There are several approaches to this issue. One approach is to argue that all real forces drop off with distance from their sources in a known manner, so we have only to be sure that a body is far enough away from all sources to ensure that no force is present. A possible issue with this approach is the historically longlived view that the distant universe might affect matters (Mach’s principle). Another approach is to identify all real sources for real forces and account for them. A possible issue with this approach is that we might miss something, or account inappropriately for their influence, perhaps, again, due to Mach’s principle and an incomplete understanding of the universe. A third approach is to look at the way the forces transform when we shift reference frames. Fictitious forces, those that arise due to the acceleration of a frame, disappear in inertial frames, and have complicated rules of transformation in general cases. On the basis of universality of physical law and the request for frames where the laws are most simply expressed, inertial frames are distinguished by the absence of such fictitious forces…
A source of “force” is body’s inertia, from which the body cannot be separated. We cannot assume all inertial frames to have the same inertia.
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Separating noninertial from inertial reference frames
Theory
Inertial and noninertial reference frames can be distinguished by the absence or presence of fictitious forces, as explained shortly.
The effect of this being in the noninertial frame is to require the observer to introduce a fictitious force into his calculations….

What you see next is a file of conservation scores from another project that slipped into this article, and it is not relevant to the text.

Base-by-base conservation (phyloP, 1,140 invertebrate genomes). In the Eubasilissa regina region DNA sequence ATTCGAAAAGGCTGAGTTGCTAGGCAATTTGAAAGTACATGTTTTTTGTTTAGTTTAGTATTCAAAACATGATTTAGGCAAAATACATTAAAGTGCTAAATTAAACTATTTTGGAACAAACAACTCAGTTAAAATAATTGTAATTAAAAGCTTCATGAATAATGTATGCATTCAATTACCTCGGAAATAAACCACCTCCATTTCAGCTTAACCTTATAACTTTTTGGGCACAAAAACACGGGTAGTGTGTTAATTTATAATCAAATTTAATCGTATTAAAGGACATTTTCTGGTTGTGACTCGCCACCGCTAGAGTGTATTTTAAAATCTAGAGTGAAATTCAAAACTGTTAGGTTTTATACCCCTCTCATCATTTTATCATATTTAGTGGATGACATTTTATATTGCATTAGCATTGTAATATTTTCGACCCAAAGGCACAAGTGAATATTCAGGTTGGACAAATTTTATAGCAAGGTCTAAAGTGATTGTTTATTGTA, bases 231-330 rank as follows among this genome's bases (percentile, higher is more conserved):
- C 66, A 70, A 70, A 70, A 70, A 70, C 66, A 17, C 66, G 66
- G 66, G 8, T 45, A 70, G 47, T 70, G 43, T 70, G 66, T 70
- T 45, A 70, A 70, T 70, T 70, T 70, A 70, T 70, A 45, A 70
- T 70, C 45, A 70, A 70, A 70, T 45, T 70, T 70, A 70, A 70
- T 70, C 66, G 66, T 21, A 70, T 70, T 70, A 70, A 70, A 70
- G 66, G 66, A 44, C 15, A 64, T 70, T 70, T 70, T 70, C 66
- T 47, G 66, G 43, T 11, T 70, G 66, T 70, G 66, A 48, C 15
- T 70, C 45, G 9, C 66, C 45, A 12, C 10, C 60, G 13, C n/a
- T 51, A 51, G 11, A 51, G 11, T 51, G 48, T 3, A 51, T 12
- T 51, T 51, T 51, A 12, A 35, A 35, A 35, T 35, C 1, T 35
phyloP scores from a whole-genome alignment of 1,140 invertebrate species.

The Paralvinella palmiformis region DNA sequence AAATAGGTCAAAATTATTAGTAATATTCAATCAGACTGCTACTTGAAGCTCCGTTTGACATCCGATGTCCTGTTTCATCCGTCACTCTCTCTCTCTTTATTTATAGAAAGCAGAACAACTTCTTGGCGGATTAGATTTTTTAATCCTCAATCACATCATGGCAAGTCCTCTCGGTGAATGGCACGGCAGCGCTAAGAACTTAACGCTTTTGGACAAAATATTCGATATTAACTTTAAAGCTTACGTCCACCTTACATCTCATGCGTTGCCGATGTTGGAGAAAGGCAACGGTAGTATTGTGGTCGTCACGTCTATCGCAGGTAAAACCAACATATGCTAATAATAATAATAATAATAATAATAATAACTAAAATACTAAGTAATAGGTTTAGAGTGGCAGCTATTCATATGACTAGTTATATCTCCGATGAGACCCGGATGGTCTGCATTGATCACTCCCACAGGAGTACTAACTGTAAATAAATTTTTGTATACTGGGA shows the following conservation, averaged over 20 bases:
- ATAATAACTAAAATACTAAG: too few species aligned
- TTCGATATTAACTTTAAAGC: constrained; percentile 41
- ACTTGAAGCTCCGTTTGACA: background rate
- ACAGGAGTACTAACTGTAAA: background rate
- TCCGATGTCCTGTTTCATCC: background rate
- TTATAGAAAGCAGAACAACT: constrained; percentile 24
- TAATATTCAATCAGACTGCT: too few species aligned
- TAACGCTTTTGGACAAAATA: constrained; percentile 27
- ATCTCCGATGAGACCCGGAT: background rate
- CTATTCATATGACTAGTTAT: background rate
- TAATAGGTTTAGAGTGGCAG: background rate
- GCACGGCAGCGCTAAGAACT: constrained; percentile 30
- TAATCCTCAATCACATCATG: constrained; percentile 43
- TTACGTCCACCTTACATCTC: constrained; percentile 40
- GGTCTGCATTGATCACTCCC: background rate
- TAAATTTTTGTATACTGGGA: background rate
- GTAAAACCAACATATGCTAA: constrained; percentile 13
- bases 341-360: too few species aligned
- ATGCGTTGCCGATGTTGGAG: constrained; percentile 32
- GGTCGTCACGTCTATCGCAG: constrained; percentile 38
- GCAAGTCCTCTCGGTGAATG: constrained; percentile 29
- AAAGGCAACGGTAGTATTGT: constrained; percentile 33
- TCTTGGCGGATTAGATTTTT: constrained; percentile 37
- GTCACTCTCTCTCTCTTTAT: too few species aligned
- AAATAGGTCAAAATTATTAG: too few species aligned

— Sidney Borowitz and Lawrence A Bornstein in A Contemporary View of Elementary Physics, p. 138
The presence of fictitious forces indicates the physical laws are not the simplest laws available so, in terms of the special principle of relativity, a frame where fictitious forces are present is not an inertial frame:
The equations of motion in a noninertial system differ from the equations in an inertial system by additional terms called inertial forces. This allows us to detect experimentally the noninertial nature of a system.
— V. I. Arnol’d: Mathematical Methods of Classical Mechanics Second Edition, p. 129
Bodies in noninertial reference frames are subject to socalled fictitious forces (pseudoforces); that is, forces that result from the acceleration of the reference frame itself and not from any physical force acting on the body. Examples of fictitious forces are the centrifugal force and the Coriolis force in rotating reference frames…
The “fictitious” forces are essentially due to the inertia of the reference frame. The influence of inertia can be fully accounted only in a frame of reference of zero inertia.
Applications